Comments from a month in China
June 8, 2023
With the economic recovery slowing, one of the few central banks reducing rates due to deflation fears, increasing trade tensions and geopolitical escalation, risk-averse foreign investors are reducing their weighting of China’s financial markets. This decline in investment is driving down both stock prices and the value of the yuan.
The real estate sector, which combined with related industries accounts for 20% to 30% of China’s GDP, has not rebounded as expected. China’s new home sales by area fell 11.8% on the year in April, following a drop of 3.5% in March.
I recently spent close to a month in China, visiting relatives and friends for the May Day holiday that runs from April 29 to May 3. I also had the opportunity to meet many entrepreneurs, government officials, professionals and students as well as many of our holdings and companies we are interested in.
I spent a few weeks in Jiangsu province, a province about the size of Portugal or Kentucky that borders Shanghai. It is a province of 85 million people that has the second-highest GDP per capita (US$21,647 nominal), again higher than Portugal or Greece. If it were a country, it would be the 10th-largest economy in the world, just behind Canada and ahead of Brazil. As a US state, it would be the fifth-largest by nominal GDP, just behind Florida.
I also spent a week in Sichuan and its capital Chengdu, a modern metropolis of 26 million people, the fourth-largest city in China. The country’s so-called Western capital, Chengdu’s history dates back over 5,000 years. Nowadays, it is recognized by UNESCO as a city of gastronomy and is most often associated with the giant panda that makes the region its home. Although 1,700 km away from Shanghai, it is considered a beta+ (global second-tier) city, together with places like Washington DC, Miami, Houston, Berlin and Barcelona. More than 300 Fortune 500 companies have operations in Chengdu.
I spent my last week in Shanghai which needs no introduction, a global metropolis of 34 million people.
I will share my observations in no order of importance.
During my stay, I did not witness or hear much about trade issues and other tensions that North American news outlets tend to cover. There is almost no coverage of the war in Ukraine. Most ordinary citizens have neither a pro-Russia nor pro-Ukraine view. Instead, news coverage focuses on the positives. Examples include projects or investments, cooperation deals and cultural exchanges between China and the rest of the world, from Morocco to Malaysia.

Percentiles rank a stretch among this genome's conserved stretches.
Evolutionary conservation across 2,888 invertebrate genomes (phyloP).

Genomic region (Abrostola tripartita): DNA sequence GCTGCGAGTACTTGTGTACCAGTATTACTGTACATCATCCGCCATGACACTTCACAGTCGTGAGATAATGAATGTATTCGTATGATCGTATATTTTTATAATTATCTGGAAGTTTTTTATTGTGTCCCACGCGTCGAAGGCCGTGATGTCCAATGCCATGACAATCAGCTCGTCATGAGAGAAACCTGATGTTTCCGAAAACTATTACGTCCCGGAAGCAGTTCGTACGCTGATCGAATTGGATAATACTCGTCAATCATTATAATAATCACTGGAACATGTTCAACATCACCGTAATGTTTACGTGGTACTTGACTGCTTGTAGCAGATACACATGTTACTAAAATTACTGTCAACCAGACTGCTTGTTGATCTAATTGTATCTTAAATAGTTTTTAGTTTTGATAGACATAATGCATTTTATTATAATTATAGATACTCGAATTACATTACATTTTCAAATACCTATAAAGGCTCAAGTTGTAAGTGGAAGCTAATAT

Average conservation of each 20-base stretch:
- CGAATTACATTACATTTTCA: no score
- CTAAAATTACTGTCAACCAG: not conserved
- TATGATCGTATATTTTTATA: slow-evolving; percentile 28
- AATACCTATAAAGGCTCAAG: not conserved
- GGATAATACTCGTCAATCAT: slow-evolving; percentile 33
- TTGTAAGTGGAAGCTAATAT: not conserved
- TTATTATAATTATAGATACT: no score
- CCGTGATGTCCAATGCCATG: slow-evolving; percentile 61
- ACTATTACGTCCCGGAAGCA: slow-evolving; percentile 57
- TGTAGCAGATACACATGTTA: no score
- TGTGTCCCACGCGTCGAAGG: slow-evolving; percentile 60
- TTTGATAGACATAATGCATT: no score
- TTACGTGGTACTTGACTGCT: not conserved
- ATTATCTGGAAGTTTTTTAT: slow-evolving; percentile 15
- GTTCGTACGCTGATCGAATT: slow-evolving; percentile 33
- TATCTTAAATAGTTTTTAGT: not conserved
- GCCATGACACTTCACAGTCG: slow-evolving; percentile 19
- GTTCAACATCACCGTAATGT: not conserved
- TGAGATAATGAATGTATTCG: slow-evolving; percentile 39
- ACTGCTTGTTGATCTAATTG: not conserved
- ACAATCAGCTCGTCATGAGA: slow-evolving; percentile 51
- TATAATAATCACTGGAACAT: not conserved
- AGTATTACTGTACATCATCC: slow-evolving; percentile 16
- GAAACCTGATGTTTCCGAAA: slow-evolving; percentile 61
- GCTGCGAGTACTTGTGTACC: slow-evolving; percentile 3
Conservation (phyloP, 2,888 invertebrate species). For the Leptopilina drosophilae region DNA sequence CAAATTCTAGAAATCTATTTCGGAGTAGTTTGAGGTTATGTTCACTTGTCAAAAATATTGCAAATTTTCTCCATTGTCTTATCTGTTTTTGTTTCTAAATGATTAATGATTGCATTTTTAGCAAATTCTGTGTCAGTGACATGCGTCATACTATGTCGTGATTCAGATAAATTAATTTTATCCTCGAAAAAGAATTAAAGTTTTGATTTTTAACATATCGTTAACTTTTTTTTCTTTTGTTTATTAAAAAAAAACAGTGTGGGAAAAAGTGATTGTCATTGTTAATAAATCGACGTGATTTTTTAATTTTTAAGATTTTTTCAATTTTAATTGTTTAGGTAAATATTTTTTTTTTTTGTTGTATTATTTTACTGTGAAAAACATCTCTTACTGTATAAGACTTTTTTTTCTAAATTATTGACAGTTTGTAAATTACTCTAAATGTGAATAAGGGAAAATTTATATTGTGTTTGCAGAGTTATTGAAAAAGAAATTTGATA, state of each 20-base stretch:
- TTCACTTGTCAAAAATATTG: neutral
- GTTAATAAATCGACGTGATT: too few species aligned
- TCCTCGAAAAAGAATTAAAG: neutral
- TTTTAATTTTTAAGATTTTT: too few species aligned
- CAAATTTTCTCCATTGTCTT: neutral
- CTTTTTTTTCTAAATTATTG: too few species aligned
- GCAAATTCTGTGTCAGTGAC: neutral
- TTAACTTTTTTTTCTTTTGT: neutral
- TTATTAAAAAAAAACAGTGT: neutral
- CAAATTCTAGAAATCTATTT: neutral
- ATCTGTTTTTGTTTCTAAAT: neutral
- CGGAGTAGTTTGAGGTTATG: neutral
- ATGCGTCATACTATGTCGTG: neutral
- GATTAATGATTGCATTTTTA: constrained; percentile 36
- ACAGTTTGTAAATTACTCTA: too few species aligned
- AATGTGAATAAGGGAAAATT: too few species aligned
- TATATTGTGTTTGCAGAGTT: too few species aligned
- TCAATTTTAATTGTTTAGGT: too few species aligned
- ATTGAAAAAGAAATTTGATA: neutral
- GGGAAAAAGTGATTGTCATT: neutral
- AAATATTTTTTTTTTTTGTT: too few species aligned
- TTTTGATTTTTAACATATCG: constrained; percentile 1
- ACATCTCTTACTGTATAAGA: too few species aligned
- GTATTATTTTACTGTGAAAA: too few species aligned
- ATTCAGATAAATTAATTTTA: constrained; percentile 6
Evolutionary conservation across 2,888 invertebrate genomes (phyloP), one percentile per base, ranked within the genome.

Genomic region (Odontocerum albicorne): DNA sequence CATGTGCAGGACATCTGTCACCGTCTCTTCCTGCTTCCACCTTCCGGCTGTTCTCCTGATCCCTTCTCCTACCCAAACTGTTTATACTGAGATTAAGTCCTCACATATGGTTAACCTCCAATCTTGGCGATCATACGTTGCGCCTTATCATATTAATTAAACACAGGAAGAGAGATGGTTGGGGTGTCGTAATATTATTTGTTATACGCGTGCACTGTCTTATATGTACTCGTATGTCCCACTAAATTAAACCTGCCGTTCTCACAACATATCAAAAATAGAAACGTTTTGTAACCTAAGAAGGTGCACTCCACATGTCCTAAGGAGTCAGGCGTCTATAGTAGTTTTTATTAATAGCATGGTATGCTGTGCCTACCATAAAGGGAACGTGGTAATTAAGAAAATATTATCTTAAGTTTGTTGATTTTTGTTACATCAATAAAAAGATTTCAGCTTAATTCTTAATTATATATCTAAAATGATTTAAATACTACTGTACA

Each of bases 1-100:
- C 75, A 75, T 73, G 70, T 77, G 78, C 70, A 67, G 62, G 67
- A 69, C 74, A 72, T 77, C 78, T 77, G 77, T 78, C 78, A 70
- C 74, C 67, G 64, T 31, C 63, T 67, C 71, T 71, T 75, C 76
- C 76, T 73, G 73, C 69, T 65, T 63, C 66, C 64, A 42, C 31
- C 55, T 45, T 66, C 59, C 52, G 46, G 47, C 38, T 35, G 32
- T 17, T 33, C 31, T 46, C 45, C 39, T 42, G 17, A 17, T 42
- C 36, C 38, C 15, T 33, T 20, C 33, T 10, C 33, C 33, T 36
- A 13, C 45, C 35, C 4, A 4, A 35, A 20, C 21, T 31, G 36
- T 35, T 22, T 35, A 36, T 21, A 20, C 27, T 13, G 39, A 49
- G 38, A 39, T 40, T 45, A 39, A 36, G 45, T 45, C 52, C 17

I did not feel any animosity towards me, a Caucasian man from North America. I found going through customs and travelling across China easier even than before COVID.
I also noticed much fewer foreigners. I was told that the Germans and Japanese still have an important presence, but Americans are seemingly gone. Also noticeable is the number of African businesspeople and students.
COVID and its aftermath
COVID has had a profound effect on the Chinese population. From mid-2020 to mid-2022, the country was isolated. There were almost no cases and life continued almost normally while much of the rest of the world was under some restrictions. Then the world reopened and China implemented the harshness measures of confinement and quarantine. In Shanghai, people were restricted from leaving their apartments for over two months. Hospital doctors and nurses stayed at work knowing that if they left, they could not return. People have been traumatized. More on this later.
After reopening last Fall, life today is largely back to normal. Except for an antigen test required for arrivers to China, there are almost no COVID measures. Maybe 10% of people wear masks, but they are not compulsory anywhere, even in hospitals. For foreigners, the country accepts valid visas that were issued before COVID and has resumed issuing new 10-year travel visas.
Most Chinese people have caught COVID, often more than once.
The strength of the economy
China’s economy is the world’s largest by GDP based on purchasing power and second by nominal GDP. In August 2021, President Xi Jinping first introduced the concept of common prosperity. The goal is to reduce inequalities and make regional development more balanced and people centered.
Barring a more significant decoupling from the US and some European economies, the Chinese economy is on a path to expand modestly over the next few years – the government’s goal is 4% to 5%. Is it achievable? Even if growth did not reach these levels, we believe the country still presents many opportunities. Let’s review important sectors of its economy.
The real estate sector
Foreign investors have called the Chinese real estate market a bubble for at least 20 years. It probably was to a certain extent, but it had solid underpinnings including China’s rapid urbanization. For example, Chengdu more than doubled its population between 2000 and 2020.
A foreigner visiting China for the first time might think that construction is booming. For myself, a regular traveller to China since 2000, construction has never seemed so slow. The number of new projects is the lowest I have ever seen. The number of stalled projects in every city is noticeable.
What does that mean? A recession in China and a collapse that resembles the Great Financial Crisis of 2008?
Given the importance of the real estate sector in China, a slowdown will have a large impact on its economy. But also on many commodity-producing countries.